that RT’s records from FNRC indicated that RT received Norco (a narcotic pain
medication) and Ativan (an anxiety medication) on the day of, and prior to, RT’s
admission at Lake Point, but RT’s Lake Point pharmacology screen produced a negative
result for those medications. FNRC expressed concern that these differing results
indicated potential medication diversion, and it commenced an investigation that same
Plaintiff, Krystle Duncan, and Jennifer Ward were the three nurses who most
recently administered medications to RT during the period in question. Both Duncan
and Ward are Caucasian and under 40 years old. RT’s physician prescribed both drugs
to RT “PRN”, meaning that RT only received these drugs when needed. For PRN
narcotics, such as the pain medication Plaintiff allegedly administered to RT on the
evening of August 18, 2014, the nurses must also document this administration as
follows: (1) on a narcotics sheet, confirming that the nurse took the medication from
For privacy reasons, the court will only refer to Defendant’s residents by their initials.
the medicine cart and administered it to the resident; (2) on a PRN sheet, indicating that
the resident received a PRN medication, and (3) on the resident’s MAR. In addition, the
nurse must document other information about the resident, such as the resident’s pain
level that justifies the need for a PRN narcotic.
As part of the investigation, FNRC drug tested Plaintiff, Duncan, and Ward.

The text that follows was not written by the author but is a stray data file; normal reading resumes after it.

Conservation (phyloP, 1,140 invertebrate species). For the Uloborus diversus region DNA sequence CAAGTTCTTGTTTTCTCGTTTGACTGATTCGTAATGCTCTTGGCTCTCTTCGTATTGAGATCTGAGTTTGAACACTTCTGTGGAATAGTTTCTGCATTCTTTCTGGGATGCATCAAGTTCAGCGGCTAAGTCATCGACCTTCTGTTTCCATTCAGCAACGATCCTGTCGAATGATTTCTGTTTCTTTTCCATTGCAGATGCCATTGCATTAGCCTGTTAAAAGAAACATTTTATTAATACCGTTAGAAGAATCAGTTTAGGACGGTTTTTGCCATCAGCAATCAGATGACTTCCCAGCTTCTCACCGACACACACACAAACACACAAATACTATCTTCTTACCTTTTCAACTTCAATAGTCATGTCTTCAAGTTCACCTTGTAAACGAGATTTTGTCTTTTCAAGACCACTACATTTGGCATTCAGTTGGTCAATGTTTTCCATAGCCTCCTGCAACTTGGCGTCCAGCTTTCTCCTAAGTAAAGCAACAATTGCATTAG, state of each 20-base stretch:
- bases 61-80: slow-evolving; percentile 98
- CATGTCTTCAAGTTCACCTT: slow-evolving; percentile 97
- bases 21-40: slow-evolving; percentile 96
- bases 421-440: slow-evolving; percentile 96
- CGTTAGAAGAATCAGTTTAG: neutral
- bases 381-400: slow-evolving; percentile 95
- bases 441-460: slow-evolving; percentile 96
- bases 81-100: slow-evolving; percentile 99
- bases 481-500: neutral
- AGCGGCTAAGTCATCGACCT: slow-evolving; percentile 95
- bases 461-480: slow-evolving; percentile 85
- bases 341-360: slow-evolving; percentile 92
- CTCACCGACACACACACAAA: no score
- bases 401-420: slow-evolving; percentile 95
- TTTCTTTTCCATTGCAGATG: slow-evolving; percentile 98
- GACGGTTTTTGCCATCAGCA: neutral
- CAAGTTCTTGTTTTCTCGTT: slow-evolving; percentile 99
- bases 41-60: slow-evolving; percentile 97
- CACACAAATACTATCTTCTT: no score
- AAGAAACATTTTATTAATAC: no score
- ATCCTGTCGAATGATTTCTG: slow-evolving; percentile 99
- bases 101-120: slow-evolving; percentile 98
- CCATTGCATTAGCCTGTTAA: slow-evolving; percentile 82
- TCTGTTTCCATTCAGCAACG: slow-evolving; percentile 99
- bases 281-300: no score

Defendant alleges that Plaintiff’s and Duncan’s initial drug screens were positive, while
Ward’s initial drug screen was negative. However, Plaintiff disputes this allegation and
argues that Defendant informed her that Plaintiff’s initial urine screen was negative. (Pl.
Dep. at 127-28, ll. 19-23, 1-3). Because of the allegedly positive drug screens, and the
role in administering RT’s medication more recently than Ward, FNRC suspended
Plaintiff and Duncan pending investigation. FNRC sent Plaintiff’s and Duncan’s drug
screens to a lab for confirmation; Plaintiff’s results were negative, while Duncan’s
results were positive.
The investigation also involved a thorough review of several residents’ medical
records, including their narcotics sheets, PRN sheets, and MARs. Although the
investigation did not reveal any missing medication, Ms. Crowell and Ms. Graves
discovered that both Plaintiff and Duncan committed multiple serious documentation